That Time When A Neutered Council And An Angered Executive Got Together Over A Bombastic Letter . . .

DCPS may have horrific numbers of covid cases, burned-out staff, nonworking HVAC in a third of its schools, outstanding work orders in yet more, poor contact tracing, a lack of textbooks, nontesting of symptomatic students, not even 10% testing of asymptomatic students, poor quarantine learning, parents and students penalized (with unexcused absences for quarantining and reports to CFSA alongside disenrollment and refusal of re-enrollment for keeping unvaccinated kids home), and a shortage of substitute teachers.

But at her September 20 press conference, Mayor Bowser did not appear to let any of that bother her–except inasmuch as she announced a new requirement for all school staff and student athletes to be vaccinated. (Yes, Virginia, even in DC charter schools! Which is pretty amazing, given how often DC leaders say they cannot make rules for charters because they are independent and private—except for the money, of course.)

So it was that on October 3, two days before the council passed emergency legislation on October 5 to take the smallest of small steps to expand virtual learning, the mayor sent a letter to the council chair, noting that she was “very troubled and angered” by that mere possibility.

She should not have been.

The emergency bill expands virtual instruction to only 350 students in DCPS—albeit to “no less than” 3% of charter students. It also slowly expands testing in schools; makes permitting for outdoor learning and eating easier; and helps excuse some covid-related absences. An amendment by Elissa Silverman (who characterized the mayor’s October 3 letter as “bombastic” and “bluster”—see the council meeting video at the 3 hour, 11 minute mark) increases notification of covid cases to (wait for it) entire classrooms.

If all that seems too little too late, particularly for DCPS, it’s because it is.

Consider that before crafting that emergency legislation, the council held two hearings—one on September 21 and another on September 28 (on school re-opening and school facilities, respectively)—in which about 100 parents, teachers, and residents testified about unsafe conditions in our schools, the need for a virtual option, and nonexistent testing and slow reporting—along with heartbreaking reports of disenrollment and reporting to CFSA.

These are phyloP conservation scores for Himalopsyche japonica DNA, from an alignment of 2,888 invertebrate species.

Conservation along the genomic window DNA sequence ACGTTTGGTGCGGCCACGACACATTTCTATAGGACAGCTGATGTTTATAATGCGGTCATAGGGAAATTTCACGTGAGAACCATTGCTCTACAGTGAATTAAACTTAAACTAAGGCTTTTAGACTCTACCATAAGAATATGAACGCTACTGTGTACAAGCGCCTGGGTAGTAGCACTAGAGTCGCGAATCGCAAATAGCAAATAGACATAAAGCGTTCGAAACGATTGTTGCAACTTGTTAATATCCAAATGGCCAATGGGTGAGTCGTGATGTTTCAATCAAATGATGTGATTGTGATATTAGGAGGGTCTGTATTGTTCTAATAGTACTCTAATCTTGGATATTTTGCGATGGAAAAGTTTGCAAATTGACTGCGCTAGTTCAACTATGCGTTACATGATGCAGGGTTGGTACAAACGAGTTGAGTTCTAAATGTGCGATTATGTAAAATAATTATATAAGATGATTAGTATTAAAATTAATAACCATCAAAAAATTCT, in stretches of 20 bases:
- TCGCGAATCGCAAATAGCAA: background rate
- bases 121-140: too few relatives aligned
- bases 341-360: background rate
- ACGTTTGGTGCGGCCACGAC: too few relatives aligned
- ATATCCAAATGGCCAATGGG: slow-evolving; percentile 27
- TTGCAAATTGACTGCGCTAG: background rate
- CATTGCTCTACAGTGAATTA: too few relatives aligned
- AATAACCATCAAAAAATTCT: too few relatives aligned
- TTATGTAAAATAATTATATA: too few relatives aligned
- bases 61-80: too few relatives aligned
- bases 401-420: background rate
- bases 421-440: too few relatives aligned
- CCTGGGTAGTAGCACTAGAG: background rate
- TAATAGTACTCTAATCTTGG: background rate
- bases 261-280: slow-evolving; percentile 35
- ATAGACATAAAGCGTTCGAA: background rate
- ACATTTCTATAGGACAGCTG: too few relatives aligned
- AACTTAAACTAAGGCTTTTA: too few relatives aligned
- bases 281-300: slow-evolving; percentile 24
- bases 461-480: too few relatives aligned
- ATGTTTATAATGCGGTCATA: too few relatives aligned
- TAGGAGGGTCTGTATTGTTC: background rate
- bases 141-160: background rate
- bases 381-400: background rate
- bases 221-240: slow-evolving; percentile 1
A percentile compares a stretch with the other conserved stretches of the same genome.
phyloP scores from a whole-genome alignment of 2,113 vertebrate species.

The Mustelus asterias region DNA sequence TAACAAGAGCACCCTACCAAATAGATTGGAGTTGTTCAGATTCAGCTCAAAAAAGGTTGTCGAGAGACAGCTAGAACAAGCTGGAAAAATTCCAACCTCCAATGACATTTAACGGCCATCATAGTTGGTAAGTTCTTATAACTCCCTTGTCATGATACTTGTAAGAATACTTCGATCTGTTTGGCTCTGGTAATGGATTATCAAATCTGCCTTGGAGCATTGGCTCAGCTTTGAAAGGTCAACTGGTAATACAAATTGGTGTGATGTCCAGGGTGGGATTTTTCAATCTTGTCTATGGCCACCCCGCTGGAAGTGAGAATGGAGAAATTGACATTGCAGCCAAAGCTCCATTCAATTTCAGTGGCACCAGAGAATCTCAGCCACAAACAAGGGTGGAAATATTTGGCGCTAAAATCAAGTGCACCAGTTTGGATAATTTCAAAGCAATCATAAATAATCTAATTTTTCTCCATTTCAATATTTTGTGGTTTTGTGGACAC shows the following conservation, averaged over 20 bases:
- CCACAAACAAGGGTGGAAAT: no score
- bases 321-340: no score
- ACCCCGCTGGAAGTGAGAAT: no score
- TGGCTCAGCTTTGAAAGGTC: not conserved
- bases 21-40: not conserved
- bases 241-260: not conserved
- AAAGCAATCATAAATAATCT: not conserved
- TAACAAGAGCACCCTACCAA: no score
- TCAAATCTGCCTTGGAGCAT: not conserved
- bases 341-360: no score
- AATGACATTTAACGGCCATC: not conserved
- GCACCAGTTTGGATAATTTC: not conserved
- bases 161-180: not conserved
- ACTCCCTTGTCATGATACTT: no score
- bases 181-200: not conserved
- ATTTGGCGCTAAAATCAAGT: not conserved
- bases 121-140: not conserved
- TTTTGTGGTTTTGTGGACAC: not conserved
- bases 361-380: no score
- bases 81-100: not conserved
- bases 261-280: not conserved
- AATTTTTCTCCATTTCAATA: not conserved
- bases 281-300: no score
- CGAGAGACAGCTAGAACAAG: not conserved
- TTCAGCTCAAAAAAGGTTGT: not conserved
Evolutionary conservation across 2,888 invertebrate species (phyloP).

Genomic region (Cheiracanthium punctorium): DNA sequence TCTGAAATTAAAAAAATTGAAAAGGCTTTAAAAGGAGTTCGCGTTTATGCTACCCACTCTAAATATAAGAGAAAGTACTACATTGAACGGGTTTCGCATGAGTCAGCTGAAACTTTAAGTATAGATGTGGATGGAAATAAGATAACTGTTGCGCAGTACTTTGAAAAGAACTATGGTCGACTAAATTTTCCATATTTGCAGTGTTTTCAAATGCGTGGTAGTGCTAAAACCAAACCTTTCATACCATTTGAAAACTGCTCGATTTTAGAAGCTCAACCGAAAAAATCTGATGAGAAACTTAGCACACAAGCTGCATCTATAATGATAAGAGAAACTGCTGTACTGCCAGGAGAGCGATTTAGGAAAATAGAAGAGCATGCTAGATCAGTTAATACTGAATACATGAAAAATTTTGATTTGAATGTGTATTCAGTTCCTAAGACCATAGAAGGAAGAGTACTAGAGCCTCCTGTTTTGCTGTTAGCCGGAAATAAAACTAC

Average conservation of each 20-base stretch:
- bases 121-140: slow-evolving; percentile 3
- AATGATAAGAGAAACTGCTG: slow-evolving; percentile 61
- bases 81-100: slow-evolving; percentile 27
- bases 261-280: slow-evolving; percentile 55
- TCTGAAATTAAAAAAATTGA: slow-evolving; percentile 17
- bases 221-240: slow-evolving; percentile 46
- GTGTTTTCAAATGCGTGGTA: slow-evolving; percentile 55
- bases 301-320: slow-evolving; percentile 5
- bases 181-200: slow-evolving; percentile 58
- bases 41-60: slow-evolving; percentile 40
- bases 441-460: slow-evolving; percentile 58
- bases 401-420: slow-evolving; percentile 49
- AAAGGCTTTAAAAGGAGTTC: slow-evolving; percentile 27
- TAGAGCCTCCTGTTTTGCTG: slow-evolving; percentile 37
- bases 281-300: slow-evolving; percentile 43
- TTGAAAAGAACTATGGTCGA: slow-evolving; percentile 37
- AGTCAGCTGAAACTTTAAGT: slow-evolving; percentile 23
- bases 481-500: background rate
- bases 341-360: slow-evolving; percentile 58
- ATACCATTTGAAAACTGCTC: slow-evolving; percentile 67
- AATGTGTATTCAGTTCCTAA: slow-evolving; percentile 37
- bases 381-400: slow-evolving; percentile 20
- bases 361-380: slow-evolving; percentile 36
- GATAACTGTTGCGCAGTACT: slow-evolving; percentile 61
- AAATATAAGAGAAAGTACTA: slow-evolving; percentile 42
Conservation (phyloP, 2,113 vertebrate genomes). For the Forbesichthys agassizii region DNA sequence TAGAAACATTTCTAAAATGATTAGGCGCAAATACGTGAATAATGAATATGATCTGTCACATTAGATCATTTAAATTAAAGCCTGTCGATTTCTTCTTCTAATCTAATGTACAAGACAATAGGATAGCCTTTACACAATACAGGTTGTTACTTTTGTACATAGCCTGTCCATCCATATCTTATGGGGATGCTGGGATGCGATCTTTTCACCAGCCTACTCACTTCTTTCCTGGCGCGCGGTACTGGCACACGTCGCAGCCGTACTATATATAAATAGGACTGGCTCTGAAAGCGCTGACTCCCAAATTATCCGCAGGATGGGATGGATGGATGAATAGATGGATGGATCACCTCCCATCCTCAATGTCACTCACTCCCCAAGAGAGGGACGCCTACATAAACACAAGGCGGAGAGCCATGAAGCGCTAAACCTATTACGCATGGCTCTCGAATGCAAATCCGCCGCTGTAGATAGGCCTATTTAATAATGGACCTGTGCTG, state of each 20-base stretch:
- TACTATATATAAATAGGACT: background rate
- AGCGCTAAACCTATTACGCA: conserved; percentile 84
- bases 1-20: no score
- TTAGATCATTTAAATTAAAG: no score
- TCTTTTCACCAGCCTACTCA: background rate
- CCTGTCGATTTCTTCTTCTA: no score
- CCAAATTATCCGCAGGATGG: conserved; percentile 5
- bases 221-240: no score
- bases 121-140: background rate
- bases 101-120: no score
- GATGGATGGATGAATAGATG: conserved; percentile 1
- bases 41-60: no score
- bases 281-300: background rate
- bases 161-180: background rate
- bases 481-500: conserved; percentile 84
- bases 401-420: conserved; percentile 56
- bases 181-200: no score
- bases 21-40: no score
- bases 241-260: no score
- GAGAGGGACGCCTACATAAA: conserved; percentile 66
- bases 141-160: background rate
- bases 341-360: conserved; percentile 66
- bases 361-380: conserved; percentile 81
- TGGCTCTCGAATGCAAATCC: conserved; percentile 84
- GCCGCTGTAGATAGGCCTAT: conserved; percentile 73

While the September 21 hearing memorably featured parent Steve Beam calling the council “neutered” for how little the council had done to that point (see it on the video at the 1:33:50 mark, or by scanning the QR code here), perhaps the best synopsis of civic inaction concerning our schools was on September 28, in the testimony of DCPS budget expert Mary Levy. After showing how disparities in modernizations have predictable (and preventable) public health consequences with covid, Levy asked the following:

“Why do DC officials have so little respect for parents that they refuse to respect demonstrable needs of some for distance learning and indeed, refuse to believe their eyewitness reports of what is actually happening in schools? . . . Where is any sense of urgency? Are we happy as long as we can have indoor dining and live performances in theaters and concert venues for the well-to-do, vaccinated adults from around the region? As COVID spreads through schools, it will rebound right back into the community, especially the communities hardest hit and least vaccinated, people of color and in vulnerable states of health. Do they and their children generally not count?”

Sadly, it seems we have an answer for Levy’s last question, in the wake of the mayor’s determination to not change course in DCPS for any reason and the passage of the council’s October 5 emergency legislation.

Specifically: expanding a virtual option for all comers was literally never on the table, since the council prefers not to enact emergency legislation that would entail any fiscal cost–despite all that federal funding. With sick (or dead) family members, staff, and kids apparently not figuring into DC’s official accounting, capping DCPS at 350 students only in virtual instruction with thousands left without robust (or any!) instruction in quarantine (and charters doing whatever they want) is, quite literally, sickening.